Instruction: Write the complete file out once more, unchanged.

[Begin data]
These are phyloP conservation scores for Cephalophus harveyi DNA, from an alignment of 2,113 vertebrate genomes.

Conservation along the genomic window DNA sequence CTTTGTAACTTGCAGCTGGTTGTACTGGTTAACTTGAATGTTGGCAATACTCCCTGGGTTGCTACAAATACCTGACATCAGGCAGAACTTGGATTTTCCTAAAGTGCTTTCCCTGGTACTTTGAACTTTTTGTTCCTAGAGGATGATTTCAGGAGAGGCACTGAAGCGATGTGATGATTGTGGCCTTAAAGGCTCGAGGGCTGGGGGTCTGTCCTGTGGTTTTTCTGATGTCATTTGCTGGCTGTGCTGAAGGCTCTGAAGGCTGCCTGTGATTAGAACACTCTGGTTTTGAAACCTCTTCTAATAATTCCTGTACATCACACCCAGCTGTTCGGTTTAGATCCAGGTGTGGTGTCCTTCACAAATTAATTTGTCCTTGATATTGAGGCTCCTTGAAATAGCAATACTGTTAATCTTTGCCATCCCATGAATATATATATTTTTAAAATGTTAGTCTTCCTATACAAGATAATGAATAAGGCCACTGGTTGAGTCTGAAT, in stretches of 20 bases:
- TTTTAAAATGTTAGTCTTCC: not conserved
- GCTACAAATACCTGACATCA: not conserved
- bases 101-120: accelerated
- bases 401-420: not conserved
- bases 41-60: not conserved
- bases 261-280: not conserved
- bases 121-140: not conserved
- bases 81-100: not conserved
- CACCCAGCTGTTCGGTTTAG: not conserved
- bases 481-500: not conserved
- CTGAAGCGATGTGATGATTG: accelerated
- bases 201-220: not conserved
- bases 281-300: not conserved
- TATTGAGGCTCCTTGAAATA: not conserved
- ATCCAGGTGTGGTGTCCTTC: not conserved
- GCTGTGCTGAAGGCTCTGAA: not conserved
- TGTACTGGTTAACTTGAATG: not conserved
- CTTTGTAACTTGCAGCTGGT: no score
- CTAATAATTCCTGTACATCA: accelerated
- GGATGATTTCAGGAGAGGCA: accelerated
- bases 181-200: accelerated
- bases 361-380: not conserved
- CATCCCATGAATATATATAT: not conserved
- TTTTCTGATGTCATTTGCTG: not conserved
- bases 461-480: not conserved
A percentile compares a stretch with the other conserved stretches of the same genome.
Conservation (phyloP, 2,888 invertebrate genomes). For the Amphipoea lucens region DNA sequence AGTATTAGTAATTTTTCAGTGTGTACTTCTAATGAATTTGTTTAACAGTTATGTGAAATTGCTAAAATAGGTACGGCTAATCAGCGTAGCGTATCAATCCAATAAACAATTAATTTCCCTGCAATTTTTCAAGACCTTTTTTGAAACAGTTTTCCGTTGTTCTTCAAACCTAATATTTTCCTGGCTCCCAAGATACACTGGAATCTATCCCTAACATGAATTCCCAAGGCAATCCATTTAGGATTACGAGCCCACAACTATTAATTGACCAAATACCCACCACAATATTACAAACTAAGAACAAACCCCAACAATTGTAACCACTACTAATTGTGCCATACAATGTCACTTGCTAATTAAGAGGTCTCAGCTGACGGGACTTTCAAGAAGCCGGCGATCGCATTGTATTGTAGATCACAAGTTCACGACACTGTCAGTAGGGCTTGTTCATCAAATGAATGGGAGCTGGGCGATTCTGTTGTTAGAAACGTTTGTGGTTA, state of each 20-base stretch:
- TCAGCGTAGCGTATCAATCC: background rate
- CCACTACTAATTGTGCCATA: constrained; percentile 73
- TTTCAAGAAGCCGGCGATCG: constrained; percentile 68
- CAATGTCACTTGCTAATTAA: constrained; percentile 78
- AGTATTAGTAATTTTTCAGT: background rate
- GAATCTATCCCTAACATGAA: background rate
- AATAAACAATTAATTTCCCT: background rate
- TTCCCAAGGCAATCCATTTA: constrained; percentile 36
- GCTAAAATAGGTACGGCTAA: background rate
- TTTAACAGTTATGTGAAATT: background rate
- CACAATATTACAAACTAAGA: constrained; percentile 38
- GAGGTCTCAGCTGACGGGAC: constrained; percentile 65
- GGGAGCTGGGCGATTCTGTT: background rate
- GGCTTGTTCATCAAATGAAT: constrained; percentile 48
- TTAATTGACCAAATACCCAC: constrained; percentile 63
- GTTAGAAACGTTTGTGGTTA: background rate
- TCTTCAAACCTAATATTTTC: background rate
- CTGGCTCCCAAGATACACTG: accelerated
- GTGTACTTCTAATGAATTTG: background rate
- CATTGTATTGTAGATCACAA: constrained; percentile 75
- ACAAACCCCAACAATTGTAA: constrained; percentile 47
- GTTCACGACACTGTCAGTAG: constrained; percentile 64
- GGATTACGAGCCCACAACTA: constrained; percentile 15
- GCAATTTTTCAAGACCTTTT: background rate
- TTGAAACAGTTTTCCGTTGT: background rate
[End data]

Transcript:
These are phyloP conservation scores for Cephalophus harveyi DNA, from an alignment of 2,113 vertebrate genomes.

Conservation along the genomic window DNA sequence CTTTGTAACTTGCAGCTGGTTGTACTGGTTAACTTGAATGTTGGCAATACTCCCTGGGTTGCTACAAATACCTGACATCAGGCAGAACTTGGATTTTCCTAAAGTGCTTTCCCTGGTACTTTGAACTTTTTGTTCCTAGAGGATGATTTCAGGAGAGGCACTGAAGCGATGTGATGATTGTGGCCTTAAAGGCTCGAGGGCTGGGGGTCTGTCCTGTGGTTTTTCTGATGTCATTTGCTGGCTGTGCTGAAGGCTCTGAAGGCTGCCTGTGATTAGAACACTCTGGTTTTGAAACCTCTTCTAATAATTCCTGTACATCACACCCAGCTGTTCGGTTTAGATCCAGGTGTGGTGTCCTTCACAAATTAATTTGTCCTTGATATTGAGGCTCCTTGAAATAGCAATACTGTTAATCTTTGCCATCCCATGAATATATATATTTTTAAAATGTTAGTCTTCCTATACAAGATAATGAATAAGGCCACTGGTTGAGTCTGAAT, in stretches of 20 bases:
- TTTTAAAATGTTAGTCTTCC: not conserved
- GCTACAAATACCTGACATCA: not conserved
- bases 101-120: accelerated
- bases 401-420: not conserved
- bases 41-60: not conserved
- bases 261-280: not conserved
- bases 121-140: not conserved
- bases 81-100: not conserved
- CACCCAGCTGTTCGGTTTAG: not conserved
- bases 481-500: not conserved
- CTGAAGCGATGTGATGATTG: accelerated
- bases 201-220: not conserved
- bases 281-300: not conserved
- TATTGAGGCTCCTTGAAATA: not conserved
- ATCCAGGTGTGGTGTCCTTC: not conserved
- GCTGTGCTGAAGGCTCTGAA: not conserved
- TGTACTGGTTAACTTGAATG: not conserved
- CTTTGTAACTTGCAGCTGGT: no score
- CTAATAATTCCTGTACATCA: accelerated
- GGATGATTTCAGGAGAGGCA: accelerated
- bases 181-200: accelerated
- bases 361-380: not conserved
- CATCCCATGAATATATATAT: not conserved
- TTTTCTGATGTCATTTGCTG: not conserved
- bases 461-480: not conserved
A percentile compares a stretch with the other conserved stretches of the same genome.
Conservation (phyloP, 2,888 invertebrate genomes). For the Amphipoea lucens region DNA sequence AGTATTAGTAATTTTTCAGTGTGTACTTCTAATGAATTTGTTTAACAGTTATGTGAAATTGCTAAAATAGGTACGGCTAATCAGCGTAGCGTATCAATCCAATAAACAATTAATTTCCCTGCAATTTTTCAAGACCTTTTTTGAAACAGTTTTCCGTTGTTCTTCAAACCTAATATTTTCCTGGCTCCCAAGATACACTGGAATCTATCCCTAACATGAATTCCCAAGGCAATCCATTTAGGATTACGAGCCCACAACTATTAATTGACCAAATACCCACCACAATATTACAAACTAAGAACAAACCCCAACAATTGTAACCACTACTAATTGTGCCATACAATGTCACTTGCTAATTAAGAGGTCTCAGCTGACGGGACTTTCAAGAAGCCGGCGATCGCATTGTATTGTAGATCACAAGTTCACGACACTGTCAGTAGGGCTTGTTCATCAAATGAATGGGAGCTGGGCGATTCTGTTGTTAGAAACGTTTGTGGTTA, state of each 20-base stretch:
- TCAGCGTAGCGTATCAATCC: background rate
- CCACTACTAATTGTGCCATA: constrained; percentile 73
- TTTCAAGAAGCCGGCGATCG: constrained; percentile 68
- CAATGTCACTTGCTAATTAA: constrained; percentile 78
- AGTATTAGTAATTTTTCAGT: background rate
- GAATCTATCCCTAACATGAA: background rate
- AATAAACAATTAATTTCCCT: background rate
- TTCCCAAGGCAATCCATTTA: constrained; percentile 36
- GCTAAAATAGGTACGGCTAA: background rate
- TTTAACAGTTATGTGAAATT: background rate
- CACAATATTACAAACTAAGA: constrained; percentile 38
- GAGGTCTCAGCTGACGGGAC: constrained; percentile 65
- GGGAGCTGGGCGATTCTGTT: background rate
- GGCTTGTTCATCAAATGAAT: constrained; percentile 48
- TTAATTGACCAAATACCCAC: constrained; percentile 63
- GTTAGAAACGTTTGTGGTTA: background rate
- TCTTCAAACCTAATATTTTC: background rate
- CTGGCTCCCAAGATACACTG: accelerated
- GTGTACTTCTAATGAATTTG: background rate
- CATTGTATTGTAGATCACAA: constrained; percentile 75
- ACAAACCCCAACAATTGTAA: constrained; percentile 47
- GTTCACGACACTGTCAGTAG: constrained; percentile 64
- GGATTACGAGCCCACAACTA: constrained; percentile 15
- GCAATTTTTCAAGACCTTTT: background rate
- TTGAAACAGTTTTCCGTTGT: background rate